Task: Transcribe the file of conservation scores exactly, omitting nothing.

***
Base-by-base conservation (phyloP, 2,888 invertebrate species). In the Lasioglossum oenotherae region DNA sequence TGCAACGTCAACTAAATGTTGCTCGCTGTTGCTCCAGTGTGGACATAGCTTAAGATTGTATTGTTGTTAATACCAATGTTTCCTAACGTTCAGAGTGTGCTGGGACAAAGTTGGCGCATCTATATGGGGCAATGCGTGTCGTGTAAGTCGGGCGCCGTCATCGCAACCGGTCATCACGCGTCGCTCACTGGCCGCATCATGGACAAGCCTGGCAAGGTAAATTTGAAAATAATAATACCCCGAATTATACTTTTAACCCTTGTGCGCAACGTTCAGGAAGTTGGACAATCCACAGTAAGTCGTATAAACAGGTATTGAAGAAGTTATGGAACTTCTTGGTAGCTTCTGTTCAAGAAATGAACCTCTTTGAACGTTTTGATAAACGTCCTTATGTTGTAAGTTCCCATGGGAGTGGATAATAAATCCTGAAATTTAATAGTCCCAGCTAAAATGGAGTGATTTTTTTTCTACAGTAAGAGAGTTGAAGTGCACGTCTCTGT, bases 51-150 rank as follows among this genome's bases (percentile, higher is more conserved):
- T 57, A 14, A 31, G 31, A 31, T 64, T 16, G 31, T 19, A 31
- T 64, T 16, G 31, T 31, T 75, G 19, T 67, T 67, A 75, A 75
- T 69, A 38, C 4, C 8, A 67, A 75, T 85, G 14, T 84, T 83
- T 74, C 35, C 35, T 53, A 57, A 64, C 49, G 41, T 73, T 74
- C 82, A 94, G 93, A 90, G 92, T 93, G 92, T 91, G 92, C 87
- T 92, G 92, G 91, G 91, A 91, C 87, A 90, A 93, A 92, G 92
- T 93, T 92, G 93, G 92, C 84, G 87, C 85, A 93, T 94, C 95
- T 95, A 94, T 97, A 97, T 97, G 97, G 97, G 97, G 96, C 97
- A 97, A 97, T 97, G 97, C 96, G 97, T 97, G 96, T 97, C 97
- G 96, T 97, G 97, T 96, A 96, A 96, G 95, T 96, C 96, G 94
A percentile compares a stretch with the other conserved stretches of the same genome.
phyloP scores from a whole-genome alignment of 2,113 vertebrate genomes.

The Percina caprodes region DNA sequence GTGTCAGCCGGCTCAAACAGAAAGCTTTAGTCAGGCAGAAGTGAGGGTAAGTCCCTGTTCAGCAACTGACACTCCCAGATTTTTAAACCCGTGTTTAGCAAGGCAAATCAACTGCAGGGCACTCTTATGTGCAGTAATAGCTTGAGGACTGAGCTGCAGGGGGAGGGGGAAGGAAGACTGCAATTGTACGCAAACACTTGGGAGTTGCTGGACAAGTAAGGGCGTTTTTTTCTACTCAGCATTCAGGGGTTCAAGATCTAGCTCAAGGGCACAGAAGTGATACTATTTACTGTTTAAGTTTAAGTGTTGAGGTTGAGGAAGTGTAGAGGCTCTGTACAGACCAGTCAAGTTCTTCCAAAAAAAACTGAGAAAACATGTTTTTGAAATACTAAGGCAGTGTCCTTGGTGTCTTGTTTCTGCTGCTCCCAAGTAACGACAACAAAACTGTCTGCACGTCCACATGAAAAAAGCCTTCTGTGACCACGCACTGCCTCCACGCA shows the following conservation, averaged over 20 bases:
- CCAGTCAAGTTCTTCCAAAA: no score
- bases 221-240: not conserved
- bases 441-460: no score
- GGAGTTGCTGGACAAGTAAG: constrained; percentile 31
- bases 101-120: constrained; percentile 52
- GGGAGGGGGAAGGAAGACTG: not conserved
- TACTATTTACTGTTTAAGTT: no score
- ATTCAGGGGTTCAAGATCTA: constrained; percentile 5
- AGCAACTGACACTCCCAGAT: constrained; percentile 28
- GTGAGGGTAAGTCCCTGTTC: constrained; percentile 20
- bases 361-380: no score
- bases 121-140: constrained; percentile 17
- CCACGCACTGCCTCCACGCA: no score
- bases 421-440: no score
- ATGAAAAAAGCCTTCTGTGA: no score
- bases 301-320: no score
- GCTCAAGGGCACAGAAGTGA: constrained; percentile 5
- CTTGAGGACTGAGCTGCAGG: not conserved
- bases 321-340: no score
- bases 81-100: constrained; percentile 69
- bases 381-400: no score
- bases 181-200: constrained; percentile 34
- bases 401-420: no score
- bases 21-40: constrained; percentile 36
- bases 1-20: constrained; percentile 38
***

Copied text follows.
Base-by-base conservation (phyloP, 2,888 invertebrate species). In the Lasioglossum oenotherae region DNA sequence TGCAACGTCAACTAAATGTTGCTCGCTGTTGCTCCAGTGTGGACATAGCTTAAGATTGTATTGTTGTTAATACCAATGTTTCCTAACGTTCAGAGTGTGCTGGGACAAAGTTGGCGCATCTATATGGGGCAATGCGTGTCGTGTAAGTCGGGCGCCGTCATCGCAACCGGTCATCACGCGTCGCTCACTGGCCGCATCATGGACAAGCCTGGCAAGGTAAATTTGAAAATAATAATACCCCGAATTATACTTTTAACCCTTGTGCGCAACGTTCAGGAAGTTGGACAATCCACAGTAAGTCGTATAAACAGGTATTGAAGAAGTTATGGAACTTCTTGGTAGCTTCTGTTCAAGAAATGAACCTCTTTGAACGTTTTGATAAACGTCCTTATGTTGTAAGTTCCCATGGGAGTGGATAATAAATCCTGAAATTTAATAGTCCCAGCTAAAATGGAGTGATTTTTTTTCTACAGTAAGAGAGTTGAAGTGCACGTCTCTGT, bases 51-150 rank as follows among this genome's bases (percentile, higher is more conserved):
- T 57, A 14, A 31, G 31, A 31, T 64, T 16, G 31, T 19, A 31
- T 64, T 16, G 31, T 31, T 75, G 19, T 67, T 67, A 75, A 75
- T 69, A 38, C 4, C 8, A 67, A 75, T 85, G 14, T 84, T 83
- T 74, C 35, C 35, T 53, A 57, A 64, C 49, G 41, T 73, T 74
- C 82, A 94, G 93, A 90, G 92, T 93, G 92, T 91, G 92, C 87
- T 92, G 92, G 91, G 91, A 91, C 87, A 90, A 93, A 92, G 92
- T 93, T 92, G 93, G 92, C 84, G 87, C 85, A 93, T 94, C 95
- T 95, A 94, T 97, A 97, T 97, G 97, G 97, G 97, G 96, C 97
- A 97, A 97, T 97, G 97, C 96, G 97, T 97, G 96, T 97, C 97
- G 96, T 97, G 97, T 96, A 96, A 96, G 95, T 96, C 96, G 94
A percentile compares a stretch with the other conserved stretches of the same genome.
phyloP scores from a whole-genome alignment of 2,113 vertebrate genomes.

The Percina caprodes region DNA sequence GTGTCAGCCGGCTCAAACAGAAAGCTTTAGTCAGGCAGAAGTGAGGGTAAGTCCCTGTTCAGCAACTGACACTCCCAGATTTTTAAACCCGTGTTTAGCAAGGCAAATCAACTGCAGGGCACTCTTATGTGCAGTAATAGCTTGAGGACTGAGCTGCAGGGGGAGGGGGAAGGAAGACTGCAATTGTACGCAAACACTTGGGAGTTGCTGGACAAGTAAGGGCGTTTTTTTCTACTCAGCATTCAGGGGTTCAAGATCTAGCTCAAGGGCACAGAAGTGATACTATTTACTGTTTAAGTTTAAGTGTTGAGGTTGAGGAAGTGTAGAGGCTCTGTACAGACCAGTCAAGTTCTTCCAAAAAAAACTGAGAAAACATGTTTTTGAAATACTAAGGCAGTGTCCTTGGTGTCTTGTTTCTGCTGCTCCCAAGTAACGACAACAAAACTGTCTGCACGTCCACATGAAAAAAGCCTTCTGTGACCACGCACTGCCTCCACGCA shows the following conservation, averaged over 20 bases:
- CCAGTCAAGTTCTTCCAAAA: no score
- bases 221-240: not conserved
- bases 441-460: no score
- GGAGTTGCTGGACAAGTAAG: constrained; percentile 31
- bases 101-120: constrained; percentile 52
- GGGAGGGGGAAGGAAGACTG: not conserved
- TACTATTTACTGTTTAAGTT: no score
- ATTCAGGGGTTCAAGATCTA: constrained; percentile 5
- AGCAACTGACACTCCCAGAT: constrained; percentile 28
- GTGAGGGTAAGTCCCTGTTC: constrained; percentile 20
- bases 361-380: no score
- bases 121-140: constrained; percentile 17
- CCACGCACTGCCTCCACGCA: no score
- bases 421-440: no score
- ATGAAAAAAGCCTTCTGTGA: no score
- bases 301-320: no score
- GCTCAAGGGCACAGAAGTGA: constrained; percentile 5
- CTTGAGGACTGAGCTGCAGG: not conserved
- bases 321-340: no score
- bases 81-100: constrained; percentile 69
- bases 381-400: no score
- bases 181-200: constrained; percentile 34
- bases 401-420: no score
- bases 21-40: constrained; percentile 36
- bases 1-20: constrained; percentile 38